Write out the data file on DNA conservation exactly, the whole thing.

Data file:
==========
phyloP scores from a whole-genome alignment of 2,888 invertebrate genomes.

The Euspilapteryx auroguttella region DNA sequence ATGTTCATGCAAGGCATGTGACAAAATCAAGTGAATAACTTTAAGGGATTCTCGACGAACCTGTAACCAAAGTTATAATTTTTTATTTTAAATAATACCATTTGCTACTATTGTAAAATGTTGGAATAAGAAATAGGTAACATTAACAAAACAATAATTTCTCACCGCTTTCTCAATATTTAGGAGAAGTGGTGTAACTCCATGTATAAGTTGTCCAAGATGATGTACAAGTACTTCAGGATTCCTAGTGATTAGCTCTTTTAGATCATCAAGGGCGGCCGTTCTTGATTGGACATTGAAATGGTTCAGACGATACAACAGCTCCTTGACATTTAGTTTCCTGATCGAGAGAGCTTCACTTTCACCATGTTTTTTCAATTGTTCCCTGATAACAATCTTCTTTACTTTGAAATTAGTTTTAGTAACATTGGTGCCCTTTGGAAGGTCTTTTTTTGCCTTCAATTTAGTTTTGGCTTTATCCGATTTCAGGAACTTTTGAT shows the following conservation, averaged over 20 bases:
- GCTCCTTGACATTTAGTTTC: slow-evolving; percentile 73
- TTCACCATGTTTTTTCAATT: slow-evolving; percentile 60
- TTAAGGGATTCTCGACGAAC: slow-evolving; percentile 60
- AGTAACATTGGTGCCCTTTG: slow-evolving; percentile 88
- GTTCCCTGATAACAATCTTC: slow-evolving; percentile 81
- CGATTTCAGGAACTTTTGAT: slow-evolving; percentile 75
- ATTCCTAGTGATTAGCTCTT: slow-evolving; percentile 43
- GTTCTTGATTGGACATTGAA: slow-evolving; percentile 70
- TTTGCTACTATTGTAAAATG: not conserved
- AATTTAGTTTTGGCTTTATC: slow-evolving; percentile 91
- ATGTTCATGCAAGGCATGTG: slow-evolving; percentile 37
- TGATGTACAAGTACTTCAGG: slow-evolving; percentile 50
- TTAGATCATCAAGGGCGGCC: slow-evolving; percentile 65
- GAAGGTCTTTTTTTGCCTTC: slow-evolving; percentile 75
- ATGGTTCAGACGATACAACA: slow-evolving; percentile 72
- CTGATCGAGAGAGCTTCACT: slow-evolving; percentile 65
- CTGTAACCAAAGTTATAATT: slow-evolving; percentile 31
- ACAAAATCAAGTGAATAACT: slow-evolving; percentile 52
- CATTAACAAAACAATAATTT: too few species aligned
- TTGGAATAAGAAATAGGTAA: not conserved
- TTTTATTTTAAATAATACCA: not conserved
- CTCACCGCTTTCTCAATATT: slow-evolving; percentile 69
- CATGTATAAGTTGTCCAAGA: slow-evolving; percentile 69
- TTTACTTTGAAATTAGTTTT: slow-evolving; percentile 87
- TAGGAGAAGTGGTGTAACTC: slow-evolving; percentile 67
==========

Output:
phyloP scores from a whole-genome alignment of 2,888 invertebrate genomes.

The Euspilapteryx auroguttella region DNA sequence ATGTTCATGCAAGGCATGTGACAAAATCAAGTGAATAACTTTAAGGGATTCTCGACGAACCTGTAACCAAAGTTATAATTTTTTATTTTAAATAATACCATTTGCTACTATTGTAAAATGTTGGAATAAGAAATAGGTAACATTAACAAAACAATAATTTCTCACCGCTTTCTCAATATTTAGGAGAAGTGGTGTAACTCCATGTATAAGTTGTCCAAGATGATGTACAAGTACTTCAGGATTCCTAGTGATTAGCTCTTTTAGATCATCAAGGGCGGCCGTTCTTGATTGGACATTGAAATGGTTCAGACGATACAACAGCTCCTTGACATTTAGTTTCCTGATCGAGAGAGCTTCACTTTCACCATGTTTTTTCAATTGTTCCCTGATAACAATCTTCTTTACTTTGAAATTAGTTTTAGTAACATTGGTGCCCTTTGGAAGGTCTTTTTTTGCCTTCAATTTAGTTTTGGCTTTATCCGATTTCAGGAACTTTTGAT shows the following conservation, averaged over 20 bases:
- GCTCCTTGACATTTAGTTTC: slow-evolving; percentile 73
- TTCACCATGTTTTTTCAATT: slow-evolving; percentile 60
- TTAAGGGATTCTCGACGAAC: slow-evolving; percentile 60
- AGTAACATTGGTGCCCTTTG: slow-evolving; percentile 88
- GTTCCCTGATAACAATCTTC: slow-evolving; percentile 81
- CGATTTCAGGAACTTTTGAT: slow-evolving; percentile 75
- ATTCCTAGTGATTAGCTCTT: slow-evolving; percentile 43
- GTTCTTGATTGGACATTGAA: slow-evolving; percentile 70
- TTTGCTACTATTGTAAAATG: not conserved
- AATTTAGTTTTGGCTTTATC: slow-evolving; percentile 91
- ATGTTCATGCAAGGCATGTG: slow-evolving; percentile 37
- TGATGTACAAGTACTTCAGG: slow-evolving; percentile 50
- TTAGATCATCAAGGGCGGCC: slow-evolving; percentile 65
- GAAGGTCTTTTTTTGCCTTC: slow-evolving; percentile 75
- ATGGTTCAGACGATACAACA: slow-evolving; percentile 72
- CTGATCGAGAGAGCTTCACT: slow-evolving; percentile 65
- CTGTAACCAAAGTTATAATT: slow-evolving; percentile 31
- ACAAAATCAAGTGAATAACT: slow-evolving; percentile 52
- CATTAACAAAACAATAATTT: too few species aligned
- TTGGAATAAGAAATAGGTAA: not conserved
- TTTTATTTTAAATAATACCA: not conserved
- CTCACCGCTTTCTCAATATT: slow-evolving; percentile 69
- CATGTATAAGTTGTCCAAGA: slow-evolving; percentile 69
- TTTACTTTGAAATTAGTTTT: slow-evolving; percentile 87
- TAGGAGAAGTGGTGTAACTC: slow-evolving; percentile 67